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KPUD signs contract to improve Wi-Fi
POULSBO — The Kitsap Public Utility District has taken many steps toward offering free Wi-Fi access to a handful of Kitsap communities. Now, it hopes to take a leap.
The utility district has signed a contract with a consultant to assess and fix its pilot public Wi-Fi networks in Poulsbo and on Bainbridge Island.
“Poulsbo will be the starting point for the upgrade project, simply because our office is here in city,” David Jones of KPUD told the Poulsbo City Council’s economic development committee May 28.
KPUD has hired the Port Townsend company Intellicheck Mobilisa, Inc. to take a look at and remodel its Wi-Fi systems. The contract is for the consultant to improve Poulsbo’s system and the Wi-Fi network in downtown Winslow on Bainbridge Island.
Founded in 1994, Intellicheck Mobilisa, Inc. specializes in wireless technology and mobile devices; areas that will hopefully assist KPUD improve its public Wi-Fi systems.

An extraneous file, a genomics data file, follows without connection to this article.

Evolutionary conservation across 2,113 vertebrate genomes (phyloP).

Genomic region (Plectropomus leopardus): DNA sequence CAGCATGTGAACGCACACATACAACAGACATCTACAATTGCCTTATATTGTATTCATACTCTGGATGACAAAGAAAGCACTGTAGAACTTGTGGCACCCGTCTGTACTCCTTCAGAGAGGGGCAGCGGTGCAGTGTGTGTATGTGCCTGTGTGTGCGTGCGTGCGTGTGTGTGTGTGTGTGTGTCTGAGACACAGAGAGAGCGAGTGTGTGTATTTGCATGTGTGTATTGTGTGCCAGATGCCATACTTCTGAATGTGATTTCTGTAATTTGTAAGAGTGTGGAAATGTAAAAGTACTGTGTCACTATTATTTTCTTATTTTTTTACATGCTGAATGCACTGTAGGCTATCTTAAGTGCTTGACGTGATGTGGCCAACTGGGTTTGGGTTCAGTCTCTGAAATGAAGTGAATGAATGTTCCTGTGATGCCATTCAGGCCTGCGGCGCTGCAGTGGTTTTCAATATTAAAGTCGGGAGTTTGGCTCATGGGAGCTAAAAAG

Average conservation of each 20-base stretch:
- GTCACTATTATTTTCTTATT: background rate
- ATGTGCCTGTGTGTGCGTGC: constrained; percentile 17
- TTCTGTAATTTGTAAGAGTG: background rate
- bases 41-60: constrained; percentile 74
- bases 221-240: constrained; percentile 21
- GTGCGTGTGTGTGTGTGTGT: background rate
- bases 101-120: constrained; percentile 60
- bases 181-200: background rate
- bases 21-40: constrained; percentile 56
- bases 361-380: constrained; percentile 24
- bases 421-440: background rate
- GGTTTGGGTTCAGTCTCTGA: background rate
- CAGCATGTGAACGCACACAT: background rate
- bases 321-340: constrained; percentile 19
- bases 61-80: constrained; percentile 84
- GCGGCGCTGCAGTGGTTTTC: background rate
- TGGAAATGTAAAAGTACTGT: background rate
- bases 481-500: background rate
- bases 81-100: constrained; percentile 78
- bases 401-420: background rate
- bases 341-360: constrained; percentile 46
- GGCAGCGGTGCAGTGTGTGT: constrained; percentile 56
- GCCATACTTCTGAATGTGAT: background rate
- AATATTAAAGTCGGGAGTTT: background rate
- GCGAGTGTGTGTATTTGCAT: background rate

KPUD began running into problems with its first try at a Wi-Fi system when devices had difficulty communicating with antennas. The antennas were powerful enough to send out a signal across wide areas, however, devices such as laptops, tablets and smartphones often lacked the range to send a signal back.
“It hasn’t been very successful, not from a demand point-of-view but from a technology point-of-view,” Jones said. “A lot of frustrated people have called us and said they could see the signal, but couldn’t use it.”
The pilot program to offer free public Wi-Fi put hotspots in downtown Winslow on Bainbridge Island, Kingston, and Poulsbo.
There were four antennas placed in downtown Poulsbo.
“Which was not enough,” Jones said.
An upgraded system will likely equate to more antennas throughout a coverage area.
“I’m willing to put a tower on my house,” joked Poulsbo Port Commissioner Jim Rut-ledge, who attended the May 28 meeting.
“I’m willing to wear one,” quipped Councilman Ed Stern.
Improving the system may require KPUD to further expand its fiberoptic system to accommodate additional antennas.
“We are going back to the core,” Jones said. “Front Street up to parks and rec building, and do it correctly this time with slightly different technology ...
“We are actually putting a fair amount of money into it now, whereas before we were scratching at funds. We’re more serious about it now.”